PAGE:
2007: Team Skywalker win first ever VISTA world championship
In 2007, Team Skywalker from Västerås in Sweden became the first ever VISTA world champions. Here is the report from Globetrotter magazine, which was originally published soon after the event.
A feeling of expectation hung in the air when the VISTA competitors arrived at the Volvo Training Centre in Arendal, Göteborg, on 26 June 2007. Twenty-eight teams from 24 countries were both tense and on their toes as they prepared to do battle for the much coveted title of world champions in service skills.
A large number of officials, with “VISTA general” Åke Hansson at their head, made sure the competition ran smoothly throughout the day. Work at the 14 double test stations was characterised by team spirit and intensive concentration, but, after six hours of tightening bolts and nuts on disobedient engines or electrical circuits, Tove Pettersson called the contest to a halt using a fog-horn worthy of a world championship final!
“Absolutely unbelievable! Even if we were confident all day and said that we sensed victory in the air, we didn’t really dare to believe that we would win when there were so many excellent teams in the final,” says Roger Ihrelius, captain of Team Skywalker. “However, as soon as the competition began in the morning, we felt that we were in tune with one another. We were so concentrated on the task ahead and, when things went perfectly at Station 1, it gave us a tremendous boost. Just think – we really are the best team in the whole of the Volvo world, the best of more than three thousand starting teams! The four of us are the best from almost 12,000 competitors!
“In the Nordic countries, people have many years’ experience of competing in VISTA compared with many other countries in different parts of the world, so this perhaps gives us an advantage. At the same time, however, we were regarded as the favourites and that put pressure on us and made us nervous. We have worked really hard for this victory and we each spent at least 40–50 hours of our leisure time on each theoretical round.”
The first theoretical round in October 2006 attracted 11,849 competitors in 3,245 teams from 1,010 dealers in 68 countries. After the third round in February 2007, that number had been reduced to 160 teams in the semi-finals and, when the time came for the final in Göteborg, just 28 teams, with more than 100 competitors from 24 countries on five continents, remained.
While Volvo celebrates its 80th anniversary in 2007, VISTA is celebrating a number of anniversaries – it is 50 years since Volvo held its first competition for mechanics and 30 years since the competition was given the name of VISTA. The people who compete in VISTA are workshop staff – primarily mechanics and parts staff, together with odd members of the sales staff – at Volvo’s truck and bus dealers. In some countries, such as Portugal, virtually all the workshop staff took part. The final takes the form of a full day of practical tests, in which the participants’ ability to collaborate and their knowledge of the Impact information system, which is used by service technicians when they work on service and parts, are decisive factors.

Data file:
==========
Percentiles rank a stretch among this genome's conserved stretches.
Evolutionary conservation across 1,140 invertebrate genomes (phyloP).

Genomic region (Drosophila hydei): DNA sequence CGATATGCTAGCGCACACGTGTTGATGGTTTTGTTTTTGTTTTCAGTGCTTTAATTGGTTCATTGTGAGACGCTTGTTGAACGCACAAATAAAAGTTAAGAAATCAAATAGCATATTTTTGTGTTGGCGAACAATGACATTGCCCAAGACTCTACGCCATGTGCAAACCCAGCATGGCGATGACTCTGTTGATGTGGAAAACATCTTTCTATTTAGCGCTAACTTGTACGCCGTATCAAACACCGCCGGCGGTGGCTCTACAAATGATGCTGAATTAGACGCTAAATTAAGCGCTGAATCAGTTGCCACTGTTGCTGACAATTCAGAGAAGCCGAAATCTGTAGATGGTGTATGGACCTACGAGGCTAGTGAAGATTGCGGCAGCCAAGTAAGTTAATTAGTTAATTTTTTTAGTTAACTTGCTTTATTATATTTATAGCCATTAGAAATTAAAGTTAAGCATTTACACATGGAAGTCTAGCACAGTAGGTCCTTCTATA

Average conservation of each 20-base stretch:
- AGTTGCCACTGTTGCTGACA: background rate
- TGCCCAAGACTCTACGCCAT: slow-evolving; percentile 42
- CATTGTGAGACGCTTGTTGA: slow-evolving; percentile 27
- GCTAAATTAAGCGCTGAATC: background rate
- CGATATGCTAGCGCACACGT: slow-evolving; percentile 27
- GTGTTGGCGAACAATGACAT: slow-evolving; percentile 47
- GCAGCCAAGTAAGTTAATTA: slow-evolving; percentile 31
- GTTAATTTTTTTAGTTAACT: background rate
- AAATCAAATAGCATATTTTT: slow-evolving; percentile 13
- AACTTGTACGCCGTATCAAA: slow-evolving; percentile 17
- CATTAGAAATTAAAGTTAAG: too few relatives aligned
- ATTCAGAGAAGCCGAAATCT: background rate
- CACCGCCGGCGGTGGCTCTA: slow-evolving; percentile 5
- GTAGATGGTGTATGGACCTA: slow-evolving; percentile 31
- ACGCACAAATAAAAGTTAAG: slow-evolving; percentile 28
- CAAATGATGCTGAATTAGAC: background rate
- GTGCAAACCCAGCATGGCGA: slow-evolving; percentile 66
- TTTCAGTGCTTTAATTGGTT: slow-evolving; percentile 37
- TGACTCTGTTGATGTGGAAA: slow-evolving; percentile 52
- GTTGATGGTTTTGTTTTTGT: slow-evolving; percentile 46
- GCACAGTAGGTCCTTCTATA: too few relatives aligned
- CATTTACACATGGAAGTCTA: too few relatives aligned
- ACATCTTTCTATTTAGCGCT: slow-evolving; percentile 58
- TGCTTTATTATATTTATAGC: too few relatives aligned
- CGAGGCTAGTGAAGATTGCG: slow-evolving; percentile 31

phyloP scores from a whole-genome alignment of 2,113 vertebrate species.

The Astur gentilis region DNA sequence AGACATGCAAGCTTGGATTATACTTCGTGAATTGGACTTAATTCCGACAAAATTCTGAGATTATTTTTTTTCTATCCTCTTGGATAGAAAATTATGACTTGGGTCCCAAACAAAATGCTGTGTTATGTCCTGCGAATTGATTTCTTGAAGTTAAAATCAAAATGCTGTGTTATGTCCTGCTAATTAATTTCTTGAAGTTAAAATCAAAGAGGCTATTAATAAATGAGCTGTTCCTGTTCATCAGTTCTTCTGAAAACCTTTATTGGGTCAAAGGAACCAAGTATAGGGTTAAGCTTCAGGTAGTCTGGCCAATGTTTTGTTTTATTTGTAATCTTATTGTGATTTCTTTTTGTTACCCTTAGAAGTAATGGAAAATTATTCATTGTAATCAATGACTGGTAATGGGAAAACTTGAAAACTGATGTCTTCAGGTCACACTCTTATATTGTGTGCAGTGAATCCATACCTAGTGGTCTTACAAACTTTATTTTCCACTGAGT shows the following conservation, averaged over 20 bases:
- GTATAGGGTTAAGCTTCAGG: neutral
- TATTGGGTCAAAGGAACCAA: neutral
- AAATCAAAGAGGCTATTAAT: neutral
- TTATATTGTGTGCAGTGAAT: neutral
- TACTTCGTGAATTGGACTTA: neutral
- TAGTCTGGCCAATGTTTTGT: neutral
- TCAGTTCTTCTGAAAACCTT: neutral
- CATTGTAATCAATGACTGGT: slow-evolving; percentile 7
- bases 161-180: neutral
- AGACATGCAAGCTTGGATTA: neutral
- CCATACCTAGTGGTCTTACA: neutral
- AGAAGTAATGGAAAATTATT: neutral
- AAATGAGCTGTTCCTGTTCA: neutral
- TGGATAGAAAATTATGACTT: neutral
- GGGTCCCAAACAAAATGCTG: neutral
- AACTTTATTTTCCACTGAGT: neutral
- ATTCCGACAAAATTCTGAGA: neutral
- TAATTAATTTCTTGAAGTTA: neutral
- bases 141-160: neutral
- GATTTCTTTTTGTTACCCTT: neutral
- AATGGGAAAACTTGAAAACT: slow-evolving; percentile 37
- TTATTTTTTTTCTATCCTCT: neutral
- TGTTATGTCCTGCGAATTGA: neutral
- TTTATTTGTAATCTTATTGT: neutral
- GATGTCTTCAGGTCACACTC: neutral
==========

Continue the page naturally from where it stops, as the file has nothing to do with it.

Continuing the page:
“For the competitors, VISTA is a fantastic, exciting experience,” says the head of VISTA, Åke Hansson. “For Volvo, it is a truly extensive and important training activity. According to our calculations, VISTA 2007 corresponded to 275,000 hours of training, which includes the majority of our global workshop staff.
“VISTA helps to enhance the status of service employees, as well as helping us attract the most talented people to our workshops at a time of fierce competition for skilled workers. Ultimately, it improves quality at the workshops, which benefits our customers. Customer service is an increasingly important competitive parameter and we must quite simply be best.”
VISTA project manager Åke Hansson is also celebrating an anniversary in 2007. “Yes, it is in fact 20 years since I organised VISTA for the first time.” Does the winning team at VISTA 2007 think that the competition will have such repercussions that it will attract even more people to start working at Volvo workshops and improve the status of mechanics? “Absolutely,” the four of them answer in unison. “We shall be quite famous when we return home and young men and women will obviously be keen to follow in our footsteps! The news may well spread in our home town and the surrounding areas and give our dealer, Wist Last och Buss Syd in Västerås, an even better reputation among its customers.
“This is wonderful for us and we would like to take this opportunity to express our admiration for the fantastic way in which VISTA is organised.”